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Lawmakers Share Vision of Managing Lands Post-Feds

The Utah State Capitol
Lawmakers have a plan for managing lands the state's demanded from the federal government, which controls nearly two-thirds of Utah's lands.

What happens if state leaders succeed in forcing the federal government to hand over control of more than 30 million acres in Utah?

That’s the question underlying legislation by Rep. Mike Noel, R-Kanab, who says his Utah Public Land Management Act would give Utahns a stronger voice in how public lands are managed.

“It’s up to the people of the state of Utah as to how to protect their public lands, what they want to do with those public lands and  the people they send up here in the future to follow that pattern,” Noel told the House Natural Resources, Agriculture and Environment Committee Friday.

The bill requires transferred lands to have a primary purpose, such as grazing, hunting, minerals, timber, outdoor recreation or wilderness. A new bureaucracy under the Department of Natural Resources would manage the land and an 11-member board would offer guidance. Their duties would begin the day the federal government transfers title to 100,000 acres or more to the state -- assuming that move’s successful.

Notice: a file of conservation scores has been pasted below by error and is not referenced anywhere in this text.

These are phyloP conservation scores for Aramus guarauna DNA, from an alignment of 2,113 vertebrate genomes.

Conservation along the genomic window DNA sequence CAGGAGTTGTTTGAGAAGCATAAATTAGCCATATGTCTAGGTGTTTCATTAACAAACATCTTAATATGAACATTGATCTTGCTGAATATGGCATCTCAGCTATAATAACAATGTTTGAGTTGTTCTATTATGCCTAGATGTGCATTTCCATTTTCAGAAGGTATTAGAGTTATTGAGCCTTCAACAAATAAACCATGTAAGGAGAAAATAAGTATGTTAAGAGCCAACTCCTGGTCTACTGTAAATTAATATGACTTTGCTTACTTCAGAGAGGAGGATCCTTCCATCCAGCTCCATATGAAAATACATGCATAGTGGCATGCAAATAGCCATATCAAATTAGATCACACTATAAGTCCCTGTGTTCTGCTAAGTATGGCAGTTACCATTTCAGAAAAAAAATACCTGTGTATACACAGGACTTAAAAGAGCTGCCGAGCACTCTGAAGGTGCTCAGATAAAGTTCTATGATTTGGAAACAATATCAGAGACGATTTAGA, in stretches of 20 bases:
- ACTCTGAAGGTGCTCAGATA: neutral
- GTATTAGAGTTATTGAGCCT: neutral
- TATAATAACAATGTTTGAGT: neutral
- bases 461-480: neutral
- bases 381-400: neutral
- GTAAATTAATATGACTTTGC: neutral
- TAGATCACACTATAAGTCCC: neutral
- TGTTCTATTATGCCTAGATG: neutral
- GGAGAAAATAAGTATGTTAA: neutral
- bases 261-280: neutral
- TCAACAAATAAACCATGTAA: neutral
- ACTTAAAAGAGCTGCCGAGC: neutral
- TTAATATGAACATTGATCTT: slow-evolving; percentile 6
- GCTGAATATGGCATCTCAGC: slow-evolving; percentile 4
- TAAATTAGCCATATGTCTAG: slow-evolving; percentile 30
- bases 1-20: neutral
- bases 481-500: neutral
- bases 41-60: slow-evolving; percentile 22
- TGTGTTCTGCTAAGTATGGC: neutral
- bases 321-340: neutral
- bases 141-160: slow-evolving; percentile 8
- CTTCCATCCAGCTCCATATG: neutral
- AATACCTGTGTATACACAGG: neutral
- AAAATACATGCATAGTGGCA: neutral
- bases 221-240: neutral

The Utah Farm Bureau’s Randy Parker says local control would help anxious ranchers.

“Anything we can do to ramp up the certainty for these people to make good business decisions is important,” he told the panel, “and I think state and local control of these federal lands is exactly what we need.”

There’s no estimate yet about the costs associated with the bill, which the committee passed, 9 to1, and sent on to the full Utah House of Representatives.

Judy Fahys has reported in Utah for two decades, covering politics, government and business before taking on environmental issues. She loves covering Utah, where petroleum-pipeline spills, the nation’s radioactive legacy and other types of pollution provide endless fodder for stories. Previously, she worked for the Salt Lake Tribune in Utah, and reported on the nation’s capital for States News Service and the Scripps League newspaper chain. She is a longtime member of the Society of Environmental Journalists and Investigative Reporters and Editors. She also spent an academic year as a research fellow in the Knight Science Journalism program at the Massachusetts Institute of Technology. In her spare time, she enjoys being out in the environment, especially hiking, gardening and watercolor painting.
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